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How to Harness the Wind

Materials: A4 digital prints, 3D printed ceramic crystals, workshop table, series of A2 drawings in hematite, malachite, graphite and magnetite paint, large scale drawing in iron oxide paints and graphite.

Shown at: Hunt Museum Ireland, as part of Night's Candles are Burnt Out

How to harness the Wind is an installation of minerals, featuring 3D printed crystals, drawings and the raw materials required to make a wind turbine. It includes a series of ceramic crystals depicting copper, gold, hematite, boracite, malachite and most importantly monazite, the mineral processed for rare earth elements. These ceramic crystals are messy, 3D printed with liquid clay in Limerick City, each processed into the elements needed to generate electricity from the wind. But as that ‘clean’ energy powers our phones, homes and technology, how does the connection with earth, ground, rock and clay become lost. How does the slimy material at the bottom of the Shannon, the darkness of mines and the risks and violations posed to many miners across the Global South intersect with the EU’s Green New Deal? Our technologies are made possible through the mining of raw materials, processed from rocks and crystals, across the globe. From the earth comes precious graphite, gold, lithium and raw earth elements to name a few, making batteries efficient, allowing electric currents to flow, infrastructure to be built and paints, glass and our food to be made. As global resources become depleted and the very minerals needed for batteries, wind turbines and tidal energy become stressed, how might our re-engagement with the minerals in the Shannon Basin help us reconsider our energy consumption?


How to harness the Wind includes a guide showing you how to make you own ceramic crystals, engaging with your local fabrication spaces, the clay that might sit at the back of your garden and the wealth of online support. I look forwards to seeing what you make.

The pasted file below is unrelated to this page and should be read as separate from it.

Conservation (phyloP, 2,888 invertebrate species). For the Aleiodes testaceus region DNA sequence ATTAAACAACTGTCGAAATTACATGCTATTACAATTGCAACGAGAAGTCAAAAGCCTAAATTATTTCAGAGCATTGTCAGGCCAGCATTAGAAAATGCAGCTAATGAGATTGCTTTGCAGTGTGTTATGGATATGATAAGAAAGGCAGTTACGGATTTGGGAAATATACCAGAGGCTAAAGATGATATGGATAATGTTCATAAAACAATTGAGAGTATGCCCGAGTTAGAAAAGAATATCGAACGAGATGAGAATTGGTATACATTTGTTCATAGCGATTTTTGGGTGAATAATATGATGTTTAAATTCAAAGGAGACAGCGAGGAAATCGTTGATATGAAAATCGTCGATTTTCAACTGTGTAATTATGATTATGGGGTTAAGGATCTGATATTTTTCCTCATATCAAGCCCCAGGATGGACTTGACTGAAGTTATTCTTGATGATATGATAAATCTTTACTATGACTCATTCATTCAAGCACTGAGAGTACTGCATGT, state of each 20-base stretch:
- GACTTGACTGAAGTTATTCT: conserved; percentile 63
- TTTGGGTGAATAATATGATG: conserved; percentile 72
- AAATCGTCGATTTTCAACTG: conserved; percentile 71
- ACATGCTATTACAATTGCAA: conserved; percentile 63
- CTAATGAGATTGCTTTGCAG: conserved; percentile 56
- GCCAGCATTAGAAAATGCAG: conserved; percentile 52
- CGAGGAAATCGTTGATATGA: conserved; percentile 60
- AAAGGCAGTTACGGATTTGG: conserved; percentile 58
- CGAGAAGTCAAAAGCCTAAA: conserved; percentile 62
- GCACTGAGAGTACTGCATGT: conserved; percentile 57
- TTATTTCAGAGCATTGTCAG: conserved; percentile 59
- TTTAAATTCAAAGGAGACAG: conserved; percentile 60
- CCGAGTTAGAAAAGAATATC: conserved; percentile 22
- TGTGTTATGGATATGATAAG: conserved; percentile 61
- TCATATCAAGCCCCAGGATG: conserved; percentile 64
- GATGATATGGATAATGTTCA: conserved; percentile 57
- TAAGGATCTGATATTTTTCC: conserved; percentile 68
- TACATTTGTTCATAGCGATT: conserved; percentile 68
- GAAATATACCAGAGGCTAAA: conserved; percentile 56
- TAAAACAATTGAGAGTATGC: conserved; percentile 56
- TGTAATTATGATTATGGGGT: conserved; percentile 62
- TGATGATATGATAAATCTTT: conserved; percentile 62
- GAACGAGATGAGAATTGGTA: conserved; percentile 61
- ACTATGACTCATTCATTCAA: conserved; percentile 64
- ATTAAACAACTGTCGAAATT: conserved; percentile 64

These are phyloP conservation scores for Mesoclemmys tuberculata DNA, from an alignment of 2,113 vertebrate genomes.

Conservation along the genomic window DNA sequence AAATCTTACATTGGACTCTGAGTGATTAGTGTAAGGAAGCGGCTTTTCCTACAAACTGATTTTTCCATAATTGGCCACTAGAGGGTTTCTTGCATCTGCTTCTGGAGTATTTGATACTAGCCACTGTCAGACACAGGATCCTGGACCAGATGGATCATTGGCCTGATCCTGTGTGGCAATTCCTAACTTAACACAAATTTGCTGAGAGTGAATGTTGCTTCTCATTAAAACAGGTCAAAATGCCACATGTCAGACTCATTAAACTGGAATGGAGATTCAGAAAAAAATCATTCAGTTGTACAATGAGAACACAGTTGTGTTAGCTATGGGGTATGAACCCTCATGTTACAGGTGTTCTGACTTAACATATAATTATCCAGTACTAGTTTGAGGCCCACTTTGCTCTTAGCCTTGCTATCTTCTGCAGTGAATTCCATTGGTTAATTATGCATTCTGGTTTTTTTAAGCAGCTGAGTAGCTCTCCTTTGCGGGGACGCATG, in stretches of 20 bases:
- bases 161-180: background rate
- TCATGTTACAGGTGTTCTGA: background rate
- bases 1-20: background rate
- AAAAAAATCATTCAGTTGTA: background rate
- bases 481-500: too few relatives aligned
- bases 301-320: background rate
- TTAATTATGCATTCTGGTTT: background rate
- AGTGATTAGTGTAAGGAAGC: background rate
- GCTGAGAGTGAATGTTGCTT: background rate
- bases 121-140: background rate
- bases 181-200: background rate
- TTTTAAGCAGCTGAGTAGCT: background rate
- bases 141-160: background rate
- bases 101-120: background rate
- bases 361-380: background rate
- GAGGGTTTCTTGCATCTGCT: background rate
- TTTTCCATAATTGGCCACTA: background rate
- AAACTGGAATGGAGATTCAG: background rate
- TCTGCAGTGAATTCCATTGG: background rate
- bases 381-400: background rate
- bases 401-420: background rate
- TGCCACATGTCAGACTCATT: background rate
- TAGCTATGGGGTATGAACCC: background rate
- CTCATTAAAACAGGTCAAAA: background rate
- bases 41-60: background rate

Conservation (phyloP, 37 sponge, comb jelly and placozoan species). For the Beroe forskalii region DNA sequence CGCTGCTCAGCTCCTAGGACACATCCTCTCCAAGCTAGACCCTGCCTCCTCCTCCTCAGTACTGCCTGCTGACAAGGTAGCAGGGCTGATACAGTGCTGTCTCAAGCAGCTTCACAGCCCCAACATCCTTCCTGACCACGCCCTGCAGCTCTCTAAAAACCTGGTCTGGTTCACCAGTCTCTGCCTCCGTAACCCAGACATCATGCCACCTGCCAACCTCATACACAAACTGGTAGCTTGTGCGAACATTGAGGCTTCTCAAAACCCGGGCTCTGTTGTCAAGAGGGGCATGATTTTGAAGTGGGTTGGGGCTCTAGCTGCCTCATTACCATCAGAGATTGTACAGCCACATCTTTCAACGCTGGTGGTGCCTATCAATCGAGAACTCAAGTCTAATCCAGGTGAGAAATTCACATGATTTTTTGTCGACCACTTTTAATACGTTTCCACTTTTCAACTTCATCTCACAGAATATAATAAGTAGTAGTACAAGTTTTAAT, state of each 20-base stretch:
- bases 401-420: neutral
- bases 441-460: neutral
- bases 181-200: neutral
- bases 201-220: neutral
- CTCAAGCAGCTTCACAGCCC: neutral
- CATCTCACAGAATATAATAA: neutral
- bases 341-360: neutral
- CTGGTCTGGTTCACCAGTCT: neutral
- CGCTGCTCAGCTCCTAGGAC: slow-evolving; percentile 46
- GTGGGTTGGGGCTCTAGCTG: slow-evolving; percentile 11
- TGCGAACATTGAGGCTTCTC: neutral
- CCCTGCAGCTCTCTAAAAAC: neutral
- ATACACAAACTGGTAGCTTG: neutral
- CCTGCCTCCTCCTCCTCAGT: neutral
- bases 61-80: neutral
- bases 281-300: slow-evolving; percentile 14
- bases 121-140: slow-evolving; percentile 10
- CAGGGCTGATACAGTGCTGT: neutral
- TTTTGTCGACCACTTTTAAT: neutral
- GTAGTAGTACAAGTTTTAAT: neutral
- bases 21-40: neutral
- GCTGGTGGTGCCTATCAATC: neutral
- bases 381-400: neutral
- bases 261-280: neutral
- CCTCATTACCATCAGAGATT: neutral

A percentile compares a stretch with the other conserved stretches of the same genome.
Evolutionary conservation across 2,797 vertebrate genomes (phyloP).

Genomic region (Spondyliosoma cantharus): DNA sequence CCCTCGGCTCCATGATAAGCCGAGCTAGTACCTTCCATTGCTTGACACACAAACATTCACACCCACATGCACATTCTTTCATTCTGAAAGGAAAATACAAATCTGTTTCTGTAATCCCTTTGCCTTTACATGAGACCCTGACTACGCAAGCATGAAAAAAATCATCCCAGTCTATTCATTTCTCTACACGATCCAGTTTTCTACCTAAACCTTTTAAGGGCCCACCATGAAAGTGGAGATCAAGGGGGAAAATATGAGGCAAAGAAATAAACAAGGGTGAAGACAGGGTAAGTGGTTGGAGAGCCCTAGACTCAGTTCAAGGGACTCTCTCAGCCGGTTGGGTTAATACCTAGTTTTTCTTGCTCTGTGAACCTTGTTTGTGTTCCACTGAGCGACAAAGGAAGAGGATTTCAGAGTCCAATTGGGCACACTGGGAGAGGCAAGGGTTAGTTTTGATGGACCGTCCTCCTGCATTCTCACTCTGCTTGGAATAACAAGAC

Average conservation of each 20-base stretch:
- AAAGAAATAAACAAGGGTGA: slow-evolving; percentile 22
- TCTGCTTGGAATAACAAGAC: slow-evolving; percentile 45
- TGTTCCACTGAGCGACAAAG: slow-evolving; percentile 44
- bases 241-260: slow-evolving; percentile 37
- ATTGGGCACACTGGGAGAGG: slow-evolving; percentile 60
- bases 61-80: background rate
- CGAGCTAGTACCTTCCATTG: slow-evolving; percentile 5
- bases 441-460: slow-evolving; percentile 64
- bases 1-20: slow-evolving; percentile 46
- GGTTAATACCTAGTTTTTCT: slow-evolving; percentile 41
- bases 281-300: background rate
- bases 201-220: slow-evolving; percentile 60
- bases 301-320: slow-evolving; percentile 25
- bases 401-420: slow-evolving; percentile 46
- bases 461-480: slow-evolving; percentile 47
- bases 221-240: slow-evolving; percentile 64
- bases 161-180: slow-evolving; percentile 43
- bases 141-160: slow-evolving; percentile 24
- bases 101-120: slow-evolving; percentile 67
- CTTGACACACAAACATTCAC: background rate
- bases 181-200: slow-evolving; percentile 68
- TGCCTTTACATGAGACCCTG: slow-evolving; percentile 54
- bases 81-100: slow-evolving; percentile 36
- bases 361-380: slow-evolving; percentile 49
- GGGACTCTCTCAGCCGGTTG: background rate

This work is funded by the Arts Council / An Chomhairle Ealaíon and Limerick City and County Council funding.

The research undertaken was part of the Earth, water, sky residency and commissioning program taking place in TU Berlin, is a part of the Earth, Water, Sky research, commissioning, production and exhibition residency curated by Ariane Koek, supported by the Science Gallery International Network and fully funded by Fondation Didier et Martine Primat.

Close up of ceramic crystals on a table.

How to Harness the Wind, installation view at the Hunt Museum, 2023, image courtesy of Alan Place

Full installation of a wooden table with ceramic objects, drawings are on the wall behind the table.
Ceramic objects in the foreground with a large drawing in the background.
Project poster, intro guide page

How to Harness the Wind, 

Installation views at the Hunt Museum

Images courtesy of Alan Place

How to Harness the Wind; Clay Crystals guide, image courtesy of the artist

Detailed image of multiple ceramic crystal objects
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